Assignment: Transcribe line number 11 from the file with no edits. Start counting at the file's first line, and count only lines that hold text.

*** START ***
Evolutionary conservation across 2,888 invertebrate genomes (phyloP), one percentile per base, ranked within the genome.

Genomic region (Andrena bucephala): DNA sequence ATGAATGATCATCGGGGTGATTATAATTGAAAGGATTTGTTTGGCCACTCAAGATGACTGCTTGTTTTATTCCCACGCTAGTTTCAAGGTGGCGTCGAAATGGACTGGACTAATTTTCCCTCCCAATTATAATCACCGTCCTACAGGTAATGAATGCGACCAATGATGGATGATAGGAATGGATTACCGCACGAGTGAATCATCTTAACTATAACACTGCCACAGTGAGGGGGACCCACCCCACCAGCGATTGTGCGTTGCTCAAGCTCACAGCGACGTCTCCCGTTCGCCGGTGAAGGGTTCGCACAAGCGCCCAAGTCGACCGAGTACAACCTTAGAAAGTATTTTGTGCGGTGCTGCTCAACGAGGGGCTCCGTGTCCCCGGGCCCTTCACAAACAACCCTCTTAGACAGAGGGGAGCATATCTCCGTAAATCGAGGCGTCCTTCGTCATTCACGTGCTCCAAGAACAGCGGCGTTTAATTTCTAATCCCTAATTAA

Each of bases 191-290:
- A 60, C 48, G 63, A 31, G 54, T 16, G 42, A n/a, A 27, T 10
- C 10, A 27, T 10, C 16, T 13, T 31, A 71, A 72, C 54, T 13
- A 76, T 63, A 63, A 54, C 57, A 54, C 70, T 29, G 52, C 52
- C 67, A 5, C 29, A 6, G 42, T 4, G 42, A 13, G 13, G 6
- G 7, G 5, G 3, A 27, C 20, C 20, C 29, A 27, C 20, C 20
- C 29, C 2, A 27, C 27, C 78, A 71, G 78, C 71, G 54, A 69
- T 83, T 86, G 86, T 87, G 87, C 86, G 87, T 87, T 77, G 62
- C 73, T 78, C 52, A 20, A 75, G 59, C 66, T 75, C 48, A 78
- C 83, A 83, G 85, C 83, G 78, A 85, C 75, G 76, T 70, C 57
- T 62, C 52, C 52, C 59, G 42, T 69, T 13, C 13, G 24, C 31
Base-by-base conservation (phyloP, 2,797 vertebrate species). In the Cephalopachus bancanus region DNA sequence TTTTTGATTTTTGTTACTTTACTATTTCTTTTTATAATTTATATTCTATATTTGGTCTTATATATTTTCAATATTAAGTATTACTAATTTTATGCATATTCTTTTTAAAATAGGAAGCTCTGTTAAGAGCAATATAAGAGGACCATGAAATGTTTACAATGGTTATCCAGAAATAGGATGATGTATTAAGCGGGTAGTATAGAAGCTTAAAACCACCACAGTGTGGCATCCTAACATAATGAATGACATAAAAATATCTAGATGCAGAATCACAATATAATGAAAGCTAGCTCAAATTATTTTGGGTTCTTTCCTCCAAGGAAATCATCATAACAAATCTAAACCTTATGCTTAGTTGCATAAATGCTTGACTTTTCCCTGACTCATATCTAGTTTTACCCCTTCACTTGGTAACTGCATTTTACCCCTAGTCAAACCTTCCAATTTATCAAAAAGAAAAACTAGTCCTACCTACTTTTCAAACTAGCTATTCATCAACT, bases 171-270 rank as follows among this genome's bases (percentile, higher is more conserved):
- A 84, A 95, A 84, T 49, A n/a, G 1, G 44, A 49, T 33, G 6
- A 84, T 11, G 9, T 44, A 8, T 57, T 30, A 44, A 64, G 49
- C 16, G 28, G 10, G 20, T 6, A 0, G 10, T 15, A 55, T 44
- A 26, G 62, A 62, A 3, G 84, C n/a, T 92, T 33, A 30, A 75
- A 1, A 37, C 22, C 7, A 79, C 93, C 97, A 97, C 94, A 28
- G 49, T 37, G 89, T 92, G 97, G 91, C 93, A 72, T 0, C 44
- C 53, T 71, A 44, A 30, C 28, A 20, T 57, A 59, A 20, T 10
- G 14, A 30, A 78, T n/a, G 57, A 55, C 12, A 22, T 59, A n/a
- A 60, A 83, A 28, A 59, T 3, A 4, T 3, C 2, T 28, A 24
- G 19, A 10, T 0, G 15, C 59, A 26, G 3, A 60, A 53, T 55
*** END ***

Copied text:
- C 73, T 78, C 52, A 20, A 75, G 59, C 66, T 75, C 48, A 78